iPhone OS Design Patterns

Matthew Campbell, June 30th

Knowing the design patterns you will encounter while working with the iPhone is key and bears repeating here. Right out of the Apple’s mouth.

Model-View-Controller

The Model-View-Controller (MVC) design pattern is a way of dividing your code into independent functional areas. The model portion defines your application’s underlying data engine and is responsible for maintaining the integrity of that data. The view portion defines the user interface for your application and has no explicit knowledge of the origin of data displayed in that interface. The controller portion acts as a bridge between the model and view and facilitates updates between them.

Delegation

The delegation design pattern is a way of modifying complex objects without subclassing them. Instead of subclassing, you use the complex object as is and put any custom code for modifying the behavior of that object inside a separate object, which is referred to as the delegate object. At pre-defined times, the complex object then calls the methods of the delegate object to give it a chance to run its custom code.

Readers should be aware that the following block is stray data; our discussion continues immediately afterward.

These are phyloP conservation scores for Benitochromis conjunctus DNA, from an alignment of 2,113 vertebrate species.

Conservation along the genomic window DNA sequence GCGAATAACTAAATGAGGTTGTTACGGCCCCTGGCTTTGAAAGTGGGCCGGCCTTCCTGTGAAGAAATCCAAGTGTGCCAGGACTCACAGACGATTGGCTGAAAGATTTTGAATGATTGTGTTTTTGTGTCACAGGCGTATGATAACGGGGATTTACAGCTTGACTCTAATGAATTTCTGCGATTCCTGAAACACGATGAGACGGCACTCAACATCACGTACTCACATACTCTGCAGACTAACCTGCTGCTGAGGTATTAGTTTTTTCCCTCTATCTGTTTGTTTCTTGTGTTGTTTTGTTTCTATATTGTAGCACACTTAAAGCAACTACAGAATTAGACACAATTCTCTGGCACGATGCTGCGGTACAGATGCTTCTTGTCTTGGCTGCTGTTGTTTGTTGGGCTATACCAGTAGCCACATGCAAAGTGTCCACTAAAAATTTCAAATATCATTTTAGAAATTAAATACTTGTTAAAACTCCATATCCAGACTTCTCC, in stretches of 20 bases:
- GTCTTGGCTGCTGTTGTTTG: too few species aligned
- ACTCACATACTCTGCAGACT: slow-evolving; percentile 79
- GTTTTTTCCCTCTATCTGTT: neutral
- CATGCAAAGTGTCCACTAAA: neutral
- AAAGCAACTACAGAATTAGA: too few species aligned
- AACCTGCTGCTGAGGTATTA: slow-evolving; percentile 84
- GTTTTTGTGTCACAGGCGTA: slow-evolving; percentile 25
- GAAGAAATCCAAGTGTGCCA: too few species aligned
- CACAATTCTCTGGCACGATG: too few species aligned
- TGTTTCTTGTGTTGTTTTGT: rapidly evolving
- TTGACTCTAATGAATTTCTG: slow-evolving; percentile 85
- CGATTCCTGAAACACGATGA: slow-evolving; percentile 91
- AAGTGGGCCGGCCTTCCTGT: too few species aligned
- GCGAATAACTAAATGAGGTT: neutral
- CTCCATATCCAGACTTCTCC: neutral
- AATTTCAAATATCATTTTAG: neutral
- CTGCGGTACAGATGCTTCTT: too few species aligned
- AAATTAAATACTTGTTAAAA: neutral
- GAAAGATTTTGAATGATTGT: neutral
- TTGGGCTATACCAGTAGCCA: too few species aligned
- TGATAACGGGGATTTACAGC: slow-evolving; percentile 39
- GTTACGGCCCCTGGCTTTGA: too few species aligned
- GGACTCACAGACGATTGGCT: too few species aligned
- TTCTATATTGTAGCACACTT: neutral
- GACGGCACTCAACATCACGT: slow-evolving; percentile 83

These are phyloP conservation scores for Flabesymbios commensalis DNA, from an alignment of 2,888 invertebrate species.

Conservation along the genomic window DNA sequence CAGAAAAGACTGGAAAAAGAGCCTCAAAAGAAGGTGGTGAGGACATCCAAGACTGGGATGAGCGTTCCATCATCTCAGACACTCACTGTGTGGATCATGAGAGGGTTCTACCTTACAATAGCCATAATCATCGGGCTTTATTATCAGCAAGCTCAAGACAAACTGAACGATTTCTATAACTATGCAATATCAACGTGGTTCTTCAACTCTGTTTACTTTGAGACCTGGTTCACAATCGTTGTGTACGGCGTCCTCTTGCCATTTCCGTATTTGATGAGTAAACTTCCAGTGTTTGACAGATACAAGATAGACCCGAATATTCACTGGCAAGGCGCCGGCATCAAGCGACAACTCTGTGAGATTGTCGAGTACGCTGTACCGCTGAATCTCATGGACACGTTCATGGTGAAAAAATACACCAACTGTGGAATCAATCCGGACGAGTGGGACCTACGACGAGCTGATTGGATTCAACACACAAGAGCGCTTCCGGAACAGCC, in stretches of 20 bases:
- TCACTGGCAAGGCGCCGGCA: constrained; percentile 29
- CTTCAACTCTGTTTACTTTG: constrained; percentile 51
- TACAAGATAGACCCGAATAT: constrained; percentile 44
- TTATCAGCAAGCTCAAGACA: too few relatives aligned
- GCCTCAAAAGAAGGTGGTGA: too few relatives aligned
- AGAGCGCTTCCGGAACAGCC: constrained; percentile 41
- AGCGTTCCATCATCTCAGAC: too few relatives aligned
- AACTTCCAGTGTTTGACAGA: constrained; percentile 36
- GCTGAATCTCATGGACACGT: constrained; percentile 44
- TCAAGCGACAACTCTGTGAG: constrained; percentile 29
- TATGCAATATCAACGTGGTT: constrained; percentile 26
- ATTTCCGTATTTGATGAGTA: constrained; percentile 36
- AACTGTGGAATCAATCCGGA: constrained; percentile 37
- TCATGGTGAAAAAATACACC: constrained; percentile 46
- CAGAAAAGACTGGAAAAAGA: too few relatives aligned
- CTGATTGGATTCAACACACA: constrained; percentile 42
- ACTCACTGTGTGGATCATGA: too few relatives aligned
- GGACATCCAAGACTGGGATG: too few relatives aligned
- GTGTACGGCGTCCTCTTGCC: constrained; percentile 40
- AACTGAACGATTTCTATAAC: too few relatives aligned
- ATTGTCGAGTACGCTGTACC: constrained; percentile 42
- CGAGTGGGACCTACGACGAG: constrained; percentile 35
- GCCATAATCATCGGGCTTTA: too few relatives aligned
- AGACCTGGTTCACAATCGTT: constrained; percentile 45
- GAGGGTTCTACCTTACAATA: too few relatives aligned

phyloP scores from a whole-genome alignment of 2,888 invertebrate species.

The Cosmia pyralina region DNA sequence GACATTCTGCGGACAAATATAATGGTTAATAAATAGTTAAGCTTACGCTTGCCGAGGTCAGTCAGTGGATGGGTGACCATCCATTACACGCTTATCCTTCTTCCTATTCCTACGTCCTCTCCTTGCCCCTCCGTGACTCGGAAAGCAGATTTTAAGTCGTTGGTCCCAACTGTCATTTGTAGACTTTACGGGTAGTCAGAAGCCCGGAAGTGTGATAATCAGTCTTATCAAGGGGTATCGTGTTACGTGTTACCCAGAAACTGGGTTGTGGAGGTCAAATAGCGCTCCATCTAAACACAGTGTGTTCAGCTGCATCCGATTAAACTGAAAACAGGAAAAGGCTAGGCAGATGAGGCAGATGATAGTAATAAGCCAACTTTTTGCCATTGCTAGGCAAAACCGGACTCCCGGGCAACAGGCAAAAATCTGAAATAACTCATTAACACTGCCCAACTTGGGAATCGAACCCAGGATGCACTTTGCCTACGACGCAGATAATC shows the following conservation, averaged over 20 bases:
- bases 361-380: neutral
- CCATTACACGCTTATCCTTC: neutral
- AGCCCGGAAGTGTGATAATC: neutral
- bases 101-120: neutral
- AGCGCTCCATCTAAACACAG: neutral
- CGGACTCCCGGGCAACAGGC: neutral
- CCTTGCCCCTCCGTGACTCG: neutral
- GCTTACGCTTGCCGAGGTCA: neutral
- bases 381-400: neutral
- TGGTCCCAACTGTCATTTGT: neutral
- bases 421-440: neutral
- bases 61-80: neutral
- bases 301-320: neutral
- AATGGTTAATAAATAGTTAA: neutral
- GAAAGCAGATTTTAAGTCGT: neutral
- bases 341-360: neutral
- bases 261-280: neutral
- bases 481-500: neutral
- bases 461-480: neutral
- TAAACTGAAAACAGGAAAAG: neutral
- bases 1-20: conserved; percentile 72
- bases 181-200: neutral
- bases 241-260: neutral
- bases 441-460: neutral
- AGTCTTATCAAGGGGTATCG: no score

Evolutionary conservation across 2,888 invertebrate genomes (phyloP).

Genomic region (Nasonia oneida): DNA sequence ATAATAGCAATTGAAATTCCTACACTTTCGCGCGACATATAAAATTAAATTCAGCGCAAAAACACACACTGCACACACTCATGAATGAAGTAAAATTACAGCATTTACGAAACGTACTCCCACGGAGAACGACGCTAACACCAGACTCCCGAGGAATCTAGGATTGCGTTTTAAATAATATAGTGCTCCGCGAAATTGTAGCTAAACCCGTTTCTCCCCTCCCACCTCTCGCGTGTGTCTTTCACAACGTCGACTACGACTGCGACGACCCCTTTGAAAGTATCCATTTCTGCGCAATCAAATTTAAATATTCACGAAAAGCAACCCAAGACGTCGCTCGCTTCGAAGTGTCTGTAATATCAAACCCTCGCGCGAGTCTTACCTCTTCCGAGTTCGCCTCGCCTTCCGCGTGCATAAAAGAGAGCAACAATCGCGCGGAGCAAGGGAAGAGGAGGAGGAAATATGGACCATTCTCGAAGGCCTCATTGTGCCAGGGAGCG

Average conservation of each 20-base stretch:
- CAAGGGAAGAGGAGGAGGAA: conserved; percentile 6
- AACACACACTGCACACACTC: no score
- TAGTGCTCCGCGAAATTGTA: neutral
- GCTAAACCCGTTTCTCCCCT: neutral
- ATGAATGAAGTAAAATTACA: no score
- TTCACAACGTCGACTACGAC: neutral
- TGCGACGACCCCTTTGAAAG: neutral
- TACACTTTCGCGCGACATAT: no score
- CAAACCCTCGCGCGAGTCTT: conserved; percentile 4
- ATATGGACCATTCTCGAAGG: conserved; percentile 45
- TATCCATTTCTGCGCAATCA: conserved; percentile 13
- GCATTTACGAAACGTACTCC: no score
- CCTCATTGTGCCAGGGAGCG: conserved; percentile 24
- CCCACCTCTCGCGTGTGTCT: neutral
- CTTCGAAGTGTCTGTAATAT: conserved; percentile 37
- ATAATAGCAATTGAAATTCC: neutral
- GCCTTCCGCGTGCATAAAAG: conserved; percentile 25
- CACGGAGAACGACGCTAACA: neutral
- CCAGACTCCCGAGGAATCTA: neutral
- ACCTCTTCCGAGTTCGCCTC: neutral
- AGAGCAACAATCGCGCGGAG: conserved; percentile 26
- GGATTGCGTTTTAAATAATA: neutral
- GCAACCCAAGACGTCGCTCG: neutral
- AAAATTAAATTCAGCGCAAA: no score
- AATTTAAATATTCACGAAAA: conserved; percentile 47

Target-action

Controls use the target-action design pattern to notify your application of user interactions. When the user interacts with a control in a predefined way (such as by tapping a button), the control sends a message (the action) to an object you specify (the target). Upon receiving the action message, the target object can then respond in an appropriate manner (such as by updating application state in response to the button push).

Managed memory model

The Objective-C language uses a reference-counted scheme for determining when to release objects from memory. When an object is first created, it is given a reference count of 1. Other objects can then use the retain, release, or autorelease methods of the object to increase and decrease that reference count appropriately. When an object’s reference count reaches 0, the Objective-C runtime calls the object’s cleanup routines and then deallocates it.

Source: iPhone Application Programming Guide